I'd like to tell you about an American hero I know: Gary Sinise.

Gary, as you know (unless you live under a rock), played Lt. Dan in Forrest Gump and currently stars in CSI New York.  He boasts too many other award-winning roles on stage and screen to list.  What you probably don't know is how much time, energy, and money Gary spends to serve our troops, both active-duty and veterans, and their families. 

I first saw Gary perform in the basement of a Catholic church in Highland Park, IL about a million years ago.  The lighting was rotten and the seats were uncomfortable, but the acting was like nothing I'd witnessed -- ever.  To watch this man on stage was to step into the mind and life of the character he played.  With all that in mind, though, I had no idea at fourteen that I would idolize Gary one day for something having absolutely nothing to do with his acting chops.

Cut to present: while still acting in a long-running hit show on broadcast television, Gary has dedicated his life to our troops.  This man is driven like no one I have ever seen to make sure that our active-duty and veteran military men and women are cared for.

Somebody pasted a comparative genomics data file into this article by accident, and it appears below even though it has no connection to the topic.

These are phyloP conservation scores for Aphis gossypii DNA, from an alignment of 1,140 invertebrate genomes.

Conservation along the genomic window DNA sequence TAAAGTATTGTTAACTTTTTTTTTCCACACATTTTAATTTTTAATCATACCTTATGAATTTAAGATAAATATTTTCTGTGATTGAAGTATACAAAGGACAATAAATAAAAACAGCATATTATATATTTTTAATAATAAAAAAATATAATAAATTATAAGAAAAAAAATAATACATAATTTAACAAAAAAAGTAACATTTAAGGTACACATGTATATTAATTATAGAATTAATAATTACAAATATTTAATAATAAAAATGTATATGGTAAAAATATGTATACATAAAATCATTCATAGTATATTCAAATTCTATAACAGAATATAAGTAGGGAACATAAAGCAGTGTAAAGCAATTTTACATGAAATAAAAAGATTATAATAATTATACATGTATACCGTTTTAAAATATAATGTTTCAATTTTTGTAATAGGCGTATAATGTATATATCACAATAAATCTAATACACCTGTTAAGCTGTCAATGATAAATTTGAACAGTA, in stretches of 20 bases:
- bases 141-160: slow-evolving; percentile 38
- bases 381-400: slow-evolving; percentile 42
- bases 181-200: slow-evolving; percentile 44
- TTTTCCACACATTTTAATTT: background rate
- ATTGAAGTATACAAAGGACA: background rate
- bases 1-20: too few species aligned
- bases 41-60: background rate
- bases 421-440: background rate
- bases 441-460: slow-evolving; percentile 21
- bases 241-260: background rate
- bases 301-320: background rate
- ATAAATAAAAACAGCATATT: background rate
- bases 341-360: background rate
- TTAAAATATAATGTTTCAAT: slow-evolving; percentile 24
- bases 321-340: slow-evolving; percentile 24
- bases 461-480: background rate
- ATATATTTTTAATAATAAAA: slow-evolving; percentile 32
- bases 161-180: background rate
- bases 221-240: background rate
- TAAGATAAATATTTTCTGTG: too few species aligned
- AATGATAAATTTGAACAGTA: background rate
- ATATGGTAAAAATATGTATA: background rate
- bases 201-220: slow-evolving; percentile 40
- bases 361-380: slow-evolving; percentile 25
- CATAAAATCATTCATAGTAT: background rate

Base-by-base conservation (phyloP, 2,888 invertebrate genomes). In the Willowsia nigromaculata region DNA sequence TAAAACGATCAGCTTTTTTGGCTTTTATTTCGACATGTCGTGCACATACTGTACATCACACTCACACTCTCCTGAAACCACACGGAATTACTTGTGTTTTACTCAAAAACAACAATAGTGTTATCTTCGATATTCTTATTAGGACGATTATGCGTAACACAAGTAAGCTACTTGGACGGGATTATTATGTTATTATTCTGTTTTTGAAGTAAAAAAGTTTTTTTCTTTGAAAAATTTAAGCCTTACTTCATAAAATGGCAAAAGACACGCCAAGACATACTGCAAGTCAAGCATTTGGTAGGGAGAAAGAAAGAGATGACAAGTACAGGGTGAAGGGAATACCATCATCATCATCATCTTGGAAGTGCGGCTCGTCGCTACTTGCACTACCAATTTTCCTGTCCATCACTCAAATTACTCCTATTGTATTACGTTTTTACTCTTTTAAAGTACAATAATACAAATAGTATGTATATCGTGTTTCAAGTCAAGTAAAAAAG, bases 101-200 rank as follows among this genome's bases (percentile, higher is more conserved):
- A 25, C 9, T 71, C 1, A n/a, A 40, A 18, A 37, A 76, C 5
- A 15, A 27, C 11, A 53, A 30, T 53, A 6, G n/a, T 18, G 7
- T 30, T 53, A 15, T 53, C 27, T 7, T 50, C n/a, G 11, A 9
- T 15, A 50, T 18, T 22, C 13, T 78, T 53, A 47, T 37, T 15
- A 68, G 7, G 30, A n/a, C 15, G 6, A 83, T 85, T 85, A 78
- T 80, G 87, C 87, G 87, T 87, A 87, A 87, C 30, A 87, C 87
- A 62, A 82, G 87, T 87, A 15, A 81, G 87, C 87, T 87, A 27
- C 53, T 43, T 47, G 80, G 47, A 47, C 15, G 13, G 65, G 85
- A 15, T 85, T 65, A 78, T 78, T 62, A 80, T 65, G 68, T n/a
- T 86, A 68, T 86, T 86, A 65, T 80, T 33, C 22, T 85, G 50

Gary is one of my heroes -- he has realized a calling that takes him from one corner of the world to another in support of our troops and their families.  He does it all: he raises funds for his and other foundations, builds houses, plays music, and visits war zones.  He manages all this at great personal cost, including loss of time with family, grave danger to life and limb when he goes to combat zones, and monetary expenditure from his own pockets.

Recently, he formed The Gary Sinise Foundation.  Though in its infancy, it is an amazing organization, dedicated to supporting those who protect us.  Traveling with "The Lt. Dan Band," he plays music for our troops, most recently making another trip to Afghanistan to bring a little bit of home to our brave fighters "in-country."  No combat zone is too dangerous for Gary and the band to play.  No soldier, airman, seaman, or Marine is too far away for Gary to see and thank personally.

In addition to the band, Gary is currently building homes for multiple-amputee veterans.  At present, there are at least ten homes on the drawing board, with more on the way, for more than forty triple- and quadruple-amputees, with some homes already occupied by their new owners.  The cost to build these smart houses is immense -- between $500K and $1M -- and Gary has spent a great deal of his own money to launch this endeavor.